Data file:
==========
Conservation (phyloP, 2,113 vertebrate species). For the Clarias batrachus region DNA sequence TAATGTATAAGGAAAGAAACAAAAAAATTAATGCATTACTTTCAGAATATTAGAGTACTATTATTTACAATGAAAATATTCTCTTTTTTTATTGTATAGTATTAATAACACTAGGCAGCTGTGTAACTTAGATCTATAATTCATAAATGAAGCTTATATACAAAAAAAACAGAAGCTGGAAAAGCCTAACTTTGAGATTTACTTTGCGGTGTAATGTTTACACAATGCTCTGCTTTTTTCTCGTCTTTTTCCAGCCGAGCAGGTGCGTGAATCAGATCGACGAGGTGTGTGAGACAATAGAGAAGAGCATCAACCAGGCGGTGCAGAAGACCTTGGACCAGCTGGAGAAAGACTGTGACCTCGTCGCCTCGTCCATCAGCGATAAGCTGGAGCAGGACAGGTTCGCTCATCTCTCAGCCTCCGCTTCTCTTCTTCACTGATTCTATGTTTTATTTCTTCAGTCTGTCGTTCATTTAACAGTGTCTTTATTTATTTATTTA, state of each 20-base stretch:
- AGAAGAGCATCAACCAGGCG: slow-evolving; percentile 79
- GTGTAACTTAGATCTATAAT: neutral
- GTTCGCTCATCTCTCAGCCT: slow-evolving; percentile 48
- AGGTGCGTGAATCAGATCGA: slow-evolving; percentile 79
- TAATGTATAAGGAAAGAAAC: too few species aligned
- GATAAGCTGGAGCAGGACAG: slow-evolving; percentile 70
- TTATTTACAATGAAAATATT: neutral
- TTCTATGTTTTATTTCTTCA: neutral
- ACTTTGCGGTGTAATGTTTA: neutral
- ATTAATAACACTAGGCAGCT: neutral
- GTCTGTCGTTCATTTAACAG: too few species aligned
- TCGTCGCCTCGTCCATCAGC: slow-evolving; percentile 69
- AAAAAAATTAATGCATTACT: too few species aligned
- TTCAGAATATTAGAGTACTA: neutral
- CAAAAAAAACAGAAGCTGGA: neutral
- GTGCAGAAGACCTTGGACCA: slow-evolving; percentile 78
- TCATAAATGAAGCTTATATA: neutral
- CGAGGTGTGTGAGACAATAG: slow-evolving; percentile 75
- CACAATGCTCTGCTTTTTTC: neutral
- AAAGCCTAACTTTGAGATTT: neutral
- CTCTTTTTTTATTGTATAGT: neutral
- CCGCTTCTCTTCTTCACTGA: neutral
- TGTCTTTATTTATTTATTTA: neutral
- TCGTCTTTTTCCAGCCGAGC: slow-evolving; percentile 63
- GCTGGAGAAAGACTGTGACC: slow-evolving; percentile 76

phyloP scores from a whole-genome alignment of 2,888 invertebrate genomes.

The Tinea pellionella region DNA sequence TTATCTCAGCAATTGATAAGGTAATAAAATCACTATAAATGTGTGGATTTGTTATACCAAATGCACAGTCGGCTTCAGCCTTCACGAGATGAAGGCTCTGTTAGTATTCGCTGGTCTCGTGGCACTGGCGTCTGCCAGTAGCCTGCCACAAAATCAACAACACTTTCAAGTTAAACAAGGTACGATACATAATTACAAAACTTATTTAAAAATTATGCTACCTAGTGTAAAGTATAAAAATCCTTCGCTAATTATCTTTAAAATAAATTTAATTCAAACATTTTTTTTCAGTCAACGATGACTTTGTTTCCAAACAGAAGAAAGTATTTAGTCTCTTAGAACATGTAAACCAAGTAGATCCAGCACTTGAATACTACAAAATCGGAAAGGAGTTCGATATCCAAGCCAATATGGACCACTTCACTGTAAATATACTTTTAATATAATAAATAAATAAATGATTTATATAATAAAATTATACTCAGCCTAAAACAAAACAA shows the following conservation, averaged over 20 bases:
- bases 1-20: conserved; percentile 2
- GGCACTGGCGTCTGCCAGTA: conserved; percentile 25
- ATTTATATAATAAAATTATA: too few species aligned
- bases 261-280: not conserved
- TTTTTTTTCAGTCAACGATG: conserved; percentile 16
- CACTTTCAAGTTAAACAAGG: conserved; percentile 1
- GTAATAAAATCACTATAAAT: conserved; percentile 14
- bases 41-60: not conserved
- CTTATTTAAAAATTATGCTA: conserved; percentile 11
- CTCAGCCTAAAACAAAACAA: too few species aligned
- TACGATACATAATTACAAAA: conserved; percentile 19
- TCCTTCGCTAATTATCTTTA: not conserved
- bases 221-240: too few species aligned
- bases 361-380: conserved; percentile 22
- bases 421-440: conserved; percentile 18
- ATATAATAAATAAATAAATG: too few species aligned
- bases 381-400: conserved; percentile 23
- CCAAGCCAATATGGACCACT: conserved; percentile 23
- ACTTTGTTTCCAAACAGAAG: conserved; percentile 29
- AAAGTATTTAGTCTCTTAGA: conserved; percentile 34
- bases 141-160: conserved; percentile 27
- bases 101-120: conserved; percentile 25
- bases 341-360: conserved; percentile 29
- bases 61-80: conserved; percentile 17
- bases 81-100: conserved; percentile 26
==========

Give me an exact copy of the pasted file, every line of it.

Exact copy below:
Conservation (phyloP, 2,113 vertebrate species). For the Clarias batrachus region DNA sequence TAATGTATAAGGAAAGAAACAAAAAAATTAATGCATTACTTTCAGAATATTAGAGTACTATTATTTACAATGAAAATATTCTCTTTTTTTATTGTATAGTATTAATAACACTAGGCAGCTGTGTAACTTAGATCTATAATTCATAAATGAAGCTTATATACAAAAAAAACAGAAGCTGGAAAAGCCTAACTTTGAGATTTACTTTGCGGTGTAATGTTTACACAATGCTCTGCTTTTTTCTCGTCTTTTTCCAGCCGAGCAGGTGCGTGAATCAGATCGACGAGGTGTGTGAGACAATAGAGAAGAGCATCAACCAGGCGGTGCAGAAGACCTTGGACCAGCTGGAGAAAGACTGTGACCTCGTCGCCTCGTCCATCAGCGATAAGCTGGAGCAGGACAGGTTCGCTCATCTCTCAGCCTCCGCTTCTCTTCTTCACTGATTCTATGTTTTATTTCTTCAGTCTGTCGTTCATTTAACAGTGTCTTTATTTATTTATTTA, state of each 20-base stretch:
- AGAAGAGCATCAACCAGGCG: slow-evolving; percentile 79
- GTGTAACTTAGATCTATAAT: neutral
- GTTCGCTCATCTCTCAGCCT: slow-evolving; percentile 48
- AGGTGCGTGAATCAGATCGA: slow-evolving; percentile 79
- TAATGTATAAGGAAAGAAAC: too few species aligned
- GATAAGCTGGAGCAGGACAG: slow-evolving; percentile 70
- TTATTTACAATGAAAATATT: neutral
- TTCTATGTTTTATTTCTTCA: neutral
- ACTTTGCGGTGTAATGTTTA: neutral
- ATTAATAACACTAGGCAGCT: neutral
- GTCTGTCGTTCATTTAACAG: too few species aligned
- TCGTCGCCTCGTCCATCAGC: slow-evolving; percentile 69
- AAAAAAATTAATGCATTACT: too few species aligned
- TTCAGAATATTAGAGTACTA: neutral
- CAAAAAAAACAGAAGCTGGA: neutral
- GTGCAGAAGACCTTGGACCA: slow-evolving; percentile 78
- TCATAAATGAAGCTTATATA: neutral
- CGAGGTGTGTGAGACAATAG: slow-evolving; percentile 75
- CACAATGCTCTGCTTTTTTC: neutral
- AAAGCCTAACTTTGAGATTT: neutral
- CTCTTTTTTTATTGTATAGT: neutral
- CCGCTTCTCTTCTTCACTGA: neutral
- TGTCTTTATTTATTTATTTA: neutral
- TCGTCTTTTTCCAGCCGAGC: slow-evolving; percentile 63
- GCTGGAGAAAGACTGTGACC: slow-evolving; percentile 76

phyloP scores from a whole-genome alignment of 2,888 invertebrate genomes.

The Tinea pellionella region DNA sequence TTATCTCAGCAATTGATAAGGTAATAAAATCACTATAAATGTGTGGATTTGTTATACCAAATGCACAGTCGGCTTCAGCCTTCACGAGATGAAGGCTCTGTTAGTATTCGCTGGTCTCGTGGCACTGGCGTCTGCCAGTAGCCTGCCACAAAATCAACAACACTTTCAAGTTAAACAAGGTACGATACATAATTACAAAACTTATTTAAAAATTATGCTACCTAGTGTAAAGTATAAAAATCCTTCGCTAATTATCTTTAAAATAAATTTAATTCAAACATTTTTTTTCAGTCAACGATGACTTTGTTTCCAAACAGAAGAAAGTATTTAGTCTCTTAGAACATGTAAACCAAGTAGATCCAGCACTTGAATACTACAAAATCGGAAAGGAGTTCGATATCCAAGCCAATATGGACCACTTCACTGTAAATATACTTTTAATATAATAAATAAATAAATGATTTATATAATAAAATTATACTCAGCCTAAAACAAAACAA shows the following conservation, averaged over 20 bases:
- bases 1-20: conserved; percentile 2
- GGCACTGGCGTCTGCCAGTA: conserved; percentile 25
- ATTTATATAATAAAATTATA: too few species aligned
- bases 261-280: not conserved
- TTTTTTTTCAGTCAACGATG: conserved; percentile 16
- CACTTTCAAGTTAAACAAGG: conserved; percentile 1
- GTAATAAAATCACTATAAAT: conserved; percentile 14
- bases 41-60: not conserved
- CTTATTTAAAAATTATGCTA: conserved; percentile 11
- CTCAGCCTAAAACAAAACAA: too few species aligned
- TACGATACATAATTACAAAA: conserved; percentile 19
- TCCTTCGCTAATTATCTTTA: not conserved
- bases 221-240: too few species aligned
- bases 361-380: conserved; percentile 22
- bases 421-440: conserved; percentile 18
- ATATAATAAATAAATAAATG: too few species aligned
- bases 381-400: conserved; percentile 23
- CCAAGCCAATATGGACCACT: conserved; percentile 23
- ACTTTGTTTCCAAACAGAAG: conserved; percentile 29
- AAAGTATTTAGTCTCTTAGA: conserved; percentile 34
- bases 141-160: conserved; percentile 27
- bases 101-120: conserved; percentile 25
- bases 341-360: conserved; percentile 29
- bases 61-80: conserved; percentile 17
- bases 81-100: conserved; percentile 26